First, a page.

The Price Of Civilization

a book review

titleThe Price Of Civilization
sub-titleEconomics And Ethics After The Fall
authorJeffrey Sachs
date reviewed2013.03.03

To describe this book, I'll present the final paragraph: "We are, in the end, stewards of the future at a time when our shared future is imperiled by economic divisions, shortsightedness, and a growing ecological crisis. We have great tasks ahead, to redeem once again the American trust in democracy and equality. We have a high responsibility to our children and other generations that will come. Let us begin anew."

This sums up the author's ambitions, and he does an excellent job of describing the problems faced by American-and to one extent or another, all modern (post-)industrialized nations. Adding to the usual woes of a poorly educated, entitled, unmotivated, and excluded population, the author adds two clear messages:

1. North American society is literally disintegrating - people no longer interact with one another in anything like the way they once did, but instead have switched the focus of their relationships to being media-focused. Staying in to watch TV instead of going to the local meeting places (it's hard to imagine what these would even be - sports bars?) has made it impossible to really behave like a society.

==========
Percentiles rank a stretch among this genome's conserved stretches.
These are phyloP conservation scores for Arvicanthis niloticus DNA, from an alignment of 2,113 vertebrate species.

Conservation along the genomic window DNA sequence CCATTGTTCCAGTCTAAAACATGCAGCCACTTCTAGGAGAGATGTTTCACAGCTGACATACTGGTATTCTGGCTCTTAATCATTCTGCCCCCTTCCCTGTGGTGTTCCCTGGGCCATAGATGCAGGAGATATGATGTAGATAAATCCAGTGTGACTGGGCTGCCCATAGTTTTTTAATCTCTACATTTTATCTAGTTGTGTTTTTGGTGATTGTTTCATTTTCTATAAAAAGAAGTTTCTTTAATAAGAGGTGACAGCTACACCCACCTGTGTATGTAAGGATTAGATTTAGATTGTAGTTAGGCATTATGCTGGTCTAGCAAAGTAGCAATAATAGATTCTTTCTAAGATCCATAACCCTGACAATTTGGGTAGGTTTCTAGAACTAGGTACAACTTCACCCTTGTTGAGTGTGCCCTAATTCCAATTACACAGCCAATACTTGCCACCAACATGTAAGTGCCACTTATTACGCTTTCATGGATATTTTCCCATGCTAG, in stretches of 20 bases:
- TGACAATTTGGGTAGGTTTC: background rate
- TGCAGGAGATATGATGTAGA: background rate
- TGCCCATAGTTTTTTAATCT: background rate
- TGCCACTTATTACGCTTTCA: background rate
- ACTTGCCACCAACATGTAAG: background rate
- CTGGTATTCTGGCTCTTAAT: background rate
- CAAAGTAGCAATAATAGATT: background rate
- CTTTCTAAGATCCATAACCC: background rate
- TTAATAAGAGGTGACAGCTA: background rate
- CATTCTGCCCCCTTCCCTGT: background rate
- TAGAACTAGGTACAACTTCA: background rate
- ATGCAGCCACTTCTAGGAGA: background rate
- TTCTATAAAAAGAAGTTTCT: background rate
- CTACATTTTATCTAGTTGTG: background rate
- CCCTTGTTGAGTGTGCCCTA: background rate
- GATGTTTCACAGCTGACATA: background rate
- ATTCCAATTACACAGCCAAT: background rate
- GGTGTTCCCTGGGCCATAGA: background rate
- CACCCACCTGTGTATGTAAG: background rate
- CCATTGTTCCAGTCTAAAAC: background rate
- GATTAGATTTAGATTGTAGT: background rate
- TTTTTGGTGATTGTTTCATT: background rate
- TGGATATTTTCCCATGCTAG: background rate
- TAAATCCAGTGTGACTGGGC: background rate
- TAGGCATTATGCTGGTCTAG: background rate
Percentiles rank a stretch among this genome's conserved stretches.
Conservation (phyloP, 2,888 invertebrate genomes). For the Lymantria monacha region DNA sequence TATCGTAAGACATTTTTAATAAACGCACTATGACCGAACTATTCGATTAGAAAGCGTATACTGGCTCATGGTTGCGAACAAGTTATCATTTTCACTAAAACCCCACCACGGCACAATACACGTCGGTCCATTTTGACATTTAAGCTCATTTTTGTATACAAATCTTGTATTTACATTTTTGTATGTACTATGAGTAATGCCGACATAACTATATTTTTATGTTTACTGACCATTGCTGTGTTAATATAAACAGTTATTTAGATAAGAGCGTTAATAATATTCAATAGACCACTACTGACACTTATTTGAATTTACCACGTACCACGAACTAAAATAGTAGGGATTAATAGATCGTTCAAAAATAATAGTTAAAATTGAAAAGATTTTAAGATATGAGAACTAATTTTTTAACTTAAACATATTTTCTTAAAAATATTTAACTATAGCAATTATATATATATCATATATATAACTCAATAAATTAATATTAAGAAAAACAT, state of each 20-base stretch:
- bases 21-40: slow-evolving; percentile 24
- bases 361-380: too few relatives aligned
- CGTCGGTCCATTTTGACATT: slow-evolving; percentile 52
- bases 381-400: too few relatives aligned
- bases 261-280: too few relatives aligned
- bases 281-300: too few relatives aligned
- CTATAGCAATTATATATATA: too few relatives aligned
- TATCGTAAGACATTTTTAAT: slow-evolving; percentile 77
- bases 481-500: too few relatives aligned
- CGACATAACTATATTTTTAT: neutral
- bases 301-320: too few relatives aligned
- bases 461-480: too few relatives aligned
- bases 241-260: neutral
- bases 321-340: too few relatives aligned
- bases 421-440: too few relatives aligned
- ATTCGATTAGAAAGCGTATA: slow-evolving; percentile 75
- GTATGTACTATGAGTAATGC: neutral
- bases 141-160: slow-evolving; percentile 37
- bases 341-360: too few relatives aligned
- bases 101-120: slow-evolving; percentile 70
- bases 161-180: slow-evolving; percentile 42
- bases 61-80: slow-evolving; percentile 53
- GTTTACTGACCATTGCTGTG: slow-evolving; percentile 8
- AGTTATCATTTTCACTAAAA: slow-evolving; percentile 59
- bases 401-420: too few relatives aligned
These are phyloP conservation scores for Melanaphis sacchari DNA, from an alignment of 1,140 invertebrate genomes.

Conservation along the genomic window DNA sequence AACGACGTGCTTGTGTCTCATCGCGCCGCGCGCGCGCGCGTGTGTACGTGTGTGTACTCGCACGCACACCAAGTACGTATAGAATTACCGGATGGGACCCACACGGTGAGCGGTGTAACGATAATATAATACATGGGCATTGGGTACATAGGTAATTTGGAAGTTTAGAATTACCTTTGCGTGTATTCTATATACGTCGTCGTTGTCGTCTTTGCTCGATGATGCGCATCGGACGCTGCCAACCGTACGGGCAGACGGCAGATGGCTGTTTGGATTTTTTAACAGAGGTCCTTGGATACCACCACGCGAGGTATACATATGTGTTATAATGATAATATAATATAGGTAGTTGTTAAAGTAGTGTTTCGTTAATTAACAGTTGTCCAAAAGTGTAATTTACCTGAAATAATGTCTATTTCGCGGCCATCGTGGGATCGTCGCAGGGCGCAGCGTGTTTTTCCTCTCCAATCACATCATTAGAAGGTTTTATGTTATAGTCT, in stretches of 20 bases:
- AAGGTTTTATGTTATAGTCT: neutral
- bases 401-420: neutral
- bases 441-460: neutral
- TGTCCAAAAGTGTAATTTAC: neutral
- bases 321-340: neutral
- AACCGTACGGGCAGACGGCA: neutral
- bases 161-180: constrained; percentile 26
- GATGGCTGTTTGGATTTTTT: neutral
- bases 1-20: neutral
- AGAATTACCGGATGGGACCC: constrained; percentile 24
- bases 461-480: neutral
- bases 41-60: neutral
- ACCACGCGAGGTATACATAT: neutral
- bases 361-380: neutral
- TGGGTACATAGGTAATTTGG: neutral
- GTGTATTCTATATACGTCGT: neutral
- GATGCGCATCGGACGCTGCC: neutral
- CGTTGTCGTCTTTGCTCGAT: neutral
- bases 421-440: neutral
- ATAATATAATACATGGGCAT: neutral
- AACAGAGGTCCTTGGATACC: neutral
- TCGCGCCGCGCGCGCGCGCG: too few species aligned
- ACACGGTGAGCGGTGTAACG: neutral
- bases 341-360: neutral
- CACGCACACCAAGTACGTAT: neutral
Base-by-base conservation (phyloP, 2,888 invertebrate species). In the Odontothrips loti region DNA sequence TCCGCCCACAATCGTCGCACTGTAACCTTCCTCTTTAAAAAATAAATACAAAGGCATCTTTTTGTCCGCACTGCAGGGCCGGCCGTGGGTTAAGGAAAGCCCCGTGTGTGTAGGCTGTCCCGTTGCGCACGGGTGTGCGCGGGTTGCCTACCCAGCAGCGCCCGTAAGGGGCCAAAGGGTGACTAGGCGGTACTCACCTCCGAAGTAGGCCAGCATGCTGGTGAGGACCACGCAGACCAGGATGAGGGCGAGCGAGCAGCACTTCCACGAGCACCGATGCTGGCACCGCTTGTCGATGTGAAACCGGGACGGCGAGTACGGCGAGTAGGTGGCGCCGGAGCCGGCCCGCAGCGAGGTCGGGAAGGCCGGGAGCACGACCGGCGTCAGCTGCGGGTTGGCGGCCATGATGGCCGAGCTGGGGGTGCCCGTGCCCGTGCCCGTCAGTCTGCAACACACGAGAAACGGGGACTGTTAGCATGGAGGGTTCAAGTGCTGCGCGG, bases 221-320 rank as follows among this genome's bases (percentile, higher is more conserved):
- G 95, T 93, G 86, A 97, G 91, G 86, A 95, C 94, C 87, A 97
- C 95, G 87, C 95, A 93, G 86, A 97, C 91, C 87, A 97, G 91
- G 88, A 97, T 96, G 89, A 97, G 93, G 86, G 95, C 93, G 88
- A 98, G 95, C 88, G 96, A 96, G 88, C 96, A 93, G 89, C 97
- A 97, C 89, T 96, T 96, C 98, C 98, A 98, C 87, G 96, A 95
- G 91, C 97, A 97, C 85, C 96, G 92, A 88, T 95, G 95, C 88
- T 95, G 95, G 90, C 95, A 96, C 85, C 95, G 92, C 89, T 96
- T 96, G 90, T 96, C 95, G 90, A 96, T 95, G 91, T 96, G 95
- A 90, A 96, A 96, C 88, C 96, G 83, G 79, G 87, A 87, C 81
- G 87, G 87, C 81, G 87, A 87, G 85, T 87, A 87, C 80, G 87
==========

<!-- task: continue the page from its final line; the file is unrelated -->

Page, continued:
2. The selfish and self-interested actions of the wealthy have essentially poisoned and crippled all levels of government. On purpose, for short-term gain.

It's a compelling read.

But then, as often seems to be the case, the author sticks to what he knows in the way of solutions, speaking of fine adjustments to the dials and levers of the economy. At an age where it's looking more and more like the managers of the economy have completely lost the thread of events, I just don't believe that these are the answer. It's not until the very end of the book where the author returns to the book's main points that he thinks in more concrete terms:

+ turn off the wailing machine that is the modern media and become better-informed

+ renew the country's interest in science and understand the ecological crisis

+ understand how the government works and how its budget is allocated

+ invest in our own good health, safe environment, knowledge, and skills

The book has a left-of-center viewpoint without being hysterical about it (a refreshing change) and the practical tone and readable style help convey an important message.